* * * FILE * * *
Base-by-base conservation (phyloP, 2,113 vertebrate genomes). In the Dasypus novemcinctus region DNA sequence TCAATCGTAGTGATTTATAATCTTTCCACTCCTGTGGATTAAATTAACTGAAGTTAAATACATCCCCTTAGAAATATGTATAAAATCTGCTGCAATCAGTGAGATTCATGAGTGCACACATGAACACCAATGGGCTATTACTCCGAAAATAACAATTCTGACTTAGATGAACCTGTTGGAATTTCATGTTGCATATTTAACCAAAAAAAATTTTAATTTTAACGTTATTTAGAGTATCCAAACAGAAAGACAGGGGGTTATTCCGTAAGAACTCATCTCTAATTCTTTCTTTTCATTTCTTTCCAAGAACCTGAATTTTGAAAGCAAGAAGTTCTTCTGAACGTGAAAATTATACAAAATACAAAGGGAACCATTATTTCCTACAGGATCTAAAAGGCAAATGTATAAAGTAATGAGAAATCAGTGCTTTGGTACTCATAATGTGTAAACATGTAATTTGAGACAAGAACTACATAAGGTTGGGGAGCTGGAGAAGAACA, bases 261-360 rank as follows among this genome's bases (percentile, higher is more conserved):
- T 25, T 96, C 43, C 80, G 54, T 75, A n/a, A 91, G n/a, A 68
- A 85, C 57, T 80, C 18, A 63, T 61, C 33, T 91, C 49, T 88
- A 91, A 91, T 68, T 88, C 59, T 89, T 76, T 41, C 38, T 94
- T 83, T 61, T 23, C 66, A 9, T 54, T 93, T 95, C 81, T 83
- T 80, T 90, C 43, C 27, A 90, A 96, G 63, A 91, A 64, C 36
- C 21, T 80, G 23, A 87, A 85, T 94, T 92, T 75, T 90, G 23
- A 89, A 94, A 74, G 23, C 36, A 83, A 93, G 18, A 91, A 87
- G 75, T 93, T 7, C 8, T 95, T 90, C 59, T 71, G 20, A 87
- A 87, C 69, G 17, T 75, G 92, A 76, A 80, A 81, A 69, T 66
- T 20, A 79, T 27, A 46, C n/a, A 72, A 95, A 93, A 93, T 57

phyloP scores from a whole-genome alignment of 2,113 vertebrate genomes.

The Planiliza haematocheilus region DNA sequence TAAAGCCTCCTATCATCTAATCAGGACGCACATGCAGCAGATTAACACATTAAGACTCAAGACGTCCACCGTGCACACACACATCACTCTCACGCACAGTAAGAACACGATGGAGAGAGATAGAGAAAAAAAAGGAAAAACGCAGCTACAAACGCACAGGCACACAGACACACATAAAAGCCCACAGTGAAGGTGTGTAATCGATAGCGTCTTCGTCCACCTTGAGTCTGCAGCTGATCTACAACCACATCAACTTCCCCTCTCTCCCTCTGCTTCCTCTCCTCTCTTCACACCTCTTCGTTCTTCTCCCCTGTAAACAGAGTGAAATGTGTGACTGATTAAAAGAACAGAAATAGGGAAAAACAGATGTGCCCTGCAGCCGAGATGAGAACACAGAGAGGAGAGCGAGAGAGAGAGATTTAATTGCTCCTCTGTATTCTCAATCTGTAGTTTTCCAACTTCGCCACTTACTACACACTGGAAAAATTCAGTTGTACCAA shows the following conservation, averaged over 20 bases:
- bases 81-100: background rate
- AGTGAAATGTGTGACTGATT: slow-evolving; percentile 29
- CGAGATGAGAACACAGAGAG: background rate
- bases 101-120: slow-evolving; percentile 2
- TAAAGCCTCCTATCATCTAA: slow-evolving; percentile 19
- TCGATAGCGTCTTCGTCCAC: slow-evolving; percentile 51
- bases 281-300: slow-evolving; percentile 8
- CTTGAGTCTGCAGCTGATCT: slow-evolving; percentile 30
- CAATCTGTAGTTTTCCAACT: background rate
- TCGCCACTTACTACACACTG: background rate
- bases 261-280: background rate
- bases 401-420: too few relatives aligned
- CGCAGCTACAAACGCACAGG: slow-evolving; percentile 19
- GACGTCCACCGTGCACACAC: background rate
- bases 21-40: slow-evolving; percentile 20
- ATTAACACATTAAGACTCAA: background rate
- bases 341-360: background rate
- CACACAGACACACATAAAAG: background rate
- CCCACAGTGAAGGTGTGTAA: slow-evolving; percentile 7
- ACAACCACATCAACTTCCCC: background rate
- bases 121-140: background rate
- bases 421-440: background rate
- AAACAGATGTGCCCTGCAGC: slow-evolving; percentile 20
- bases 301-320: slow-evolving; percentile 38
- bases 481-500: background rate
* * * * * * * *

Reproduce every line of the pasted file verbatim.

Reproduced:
Base-by-base conservation (phyloP, 2,113 vertebrate genomes). In the Dasypus novemcinctus region DNA sequence TCAATCGTAGTGATTTATAATCTTTCCACTCCTGTGGATTAAATTAACTGAAGTTAAATACATCCCCTTAGAAATATGTATAAAATCTGCTGCAATCAGTGAGATTCATGAGTGCACACATGAACACCAATGGGCTATTACTCCGAAAATAACAATTCTGACTTAGATGAACCTGTTGGAATTTCATGTTGCATATTTAACCAAAAAAAATTTTAATTTTAACGTTATTTAGAGTATCCAAACAGAAAGACAGGGGGTTATTCCGTAAGAACTCATCTCTAATTCTTTCTTTTCATTTCTTTCCAAGAACCTGAATTTTGAAAGCAAGAAGTTCTTCTGAACGTGAAAATTATACAAAATACAAAGGGAACCATTATTTCCTACAGGATCTAAAAGGCAAATGTATAAAGTAATGAGAAATCAGTGCTTTGGTACTCATAATGTGTAAACATGTAATTTGAGACAAGAACTACATAAGGTTGGGGAGCTGGAGAAGAACA, bases 261-360 rank as follows among this genome's bases (percentile, higher is more conserved):
- T 25, T 96, C 43, C 80, G 54, T 75, A n/a, A 91, G n/a, A 68
- A 85, C 57, T 80, C 18, A 63, T 61, C 33, T 91, C 49, T 88
- A 91, A 91, T 68, T 88, C 59, T 89, T 76, T 41, C 38, T 94
- T 83, T 61, T 23, C 66, A 9, T 54, T 93, T 95, C 81, T 83
- T 80, T 90, C 43, C 27, A 90, A 96, G 63, A 91, A 64, C 36
- C 21, T 80, G 23, A 87, A 85, T 94, T 92, T 75, T 90, G 23
- A 89, A 94, A 74, G 23, C 36, A 83, A 93, G 18, A 91, A 87
- G 75, T 93, T 7, C 8, T 95, T 90, C 59, T 71, G 20, A 87
- A 87, C 69, G 17, T 75, G 92, A 76, A 80, A 81, A 69, T 66
- T 20, A 79, T 27, A 46, C n/a, A 72, A 95, A 93, A 93, T 57

phyloP scores from a whole-genome alignment of 2,113 vertebrate genomes.

The Planiliza haematocheilus region DNA sequence TAAAGCCTCCTATCATCTAATCAGGACGCACATGCAGCAGATTAACACATTAAGACTCAAGACGTCCACCGTGCACACACACATCACTCTCACGCACAGTAAGAACACGATGGAGAGAGATAGAGAAAAAAAAGGAAAAACGCAGCTACAAACGCACAGGCACACAGACACACATAAAAGCCCACAGTGAAGGTGTGTAATCGATAGCGTCTTCGTCCACCTTGAGTCTGCAGCTGATCTACAACCACATCAACTTCCCCTCTCTCCCTCTGCTTCCTCTCCTCTCTTCACACCTCTTCGTTCTTCTCCCCTGTAAACAGAGTGAAATGTGTGACTGATTAAAAGAACAGAAATAGGGAAAAACAGATGTGCCCTGCAGCCGAGATGAGAACACAGAGAGGAGAGCGAGAGAGAGAGATTTAATTGCTCCTCTGTATTCTCAATCTGTAGTTTTCCAACTTCGCCACTTACTACACACTGGAAAAATTCAGTTGTACCAA shows the following conservation, averaged over 20 bases:
- bases 81-100: background rate
- AGTGAAATGTGTGACTGATT: slow-evolving; percentile 29
- CGAGATGAGAACACAGAGAG: background rate
- bases 101-120: slow-evolving; percentile 2
- TAAAGCCTCCTATCATCTAA: slow-evolving; percentile 19
- TCGATAGCGTCTTCGTCCAC: slow-evolving; percentile 51
- bases 281-300: slow-evolving; percentile 8
- CTTGAGTCTGCAGCTGATCT: slow-evolving; percentile 30
- CAATCTGTAGTTTTCCAACT: background rate
- TCGCCACTTACTACACACTG: background rate
- bases 261-280: background rate
- bases 401-420: too few relatives aligned
- CGCAGCTACAAACGCACAGG: slow-evolving; percentile 19
- GACGTCCACCGTGCACACAC: background rate
- bases 21-40: slow-evolving; percentile 20
- ATTAACACATTAAGACTCAA: background rate
- bases 341-360: background rate
- CACACAGACACACATAAAAG: background rate
- CCCACAGTGAAGGTGTGTAA: slow-evolving; percentile 7
- ACAACCACATCAACTTCCCC: background rate
- bases 121-140: background rate
- bases 421-440: background rate
- AAACAGATGTGCCCTGCAGC: slow-evolving; percentile 20
- bases 301-320: slow-evolving; percentile 38
- bases 481-500: background rate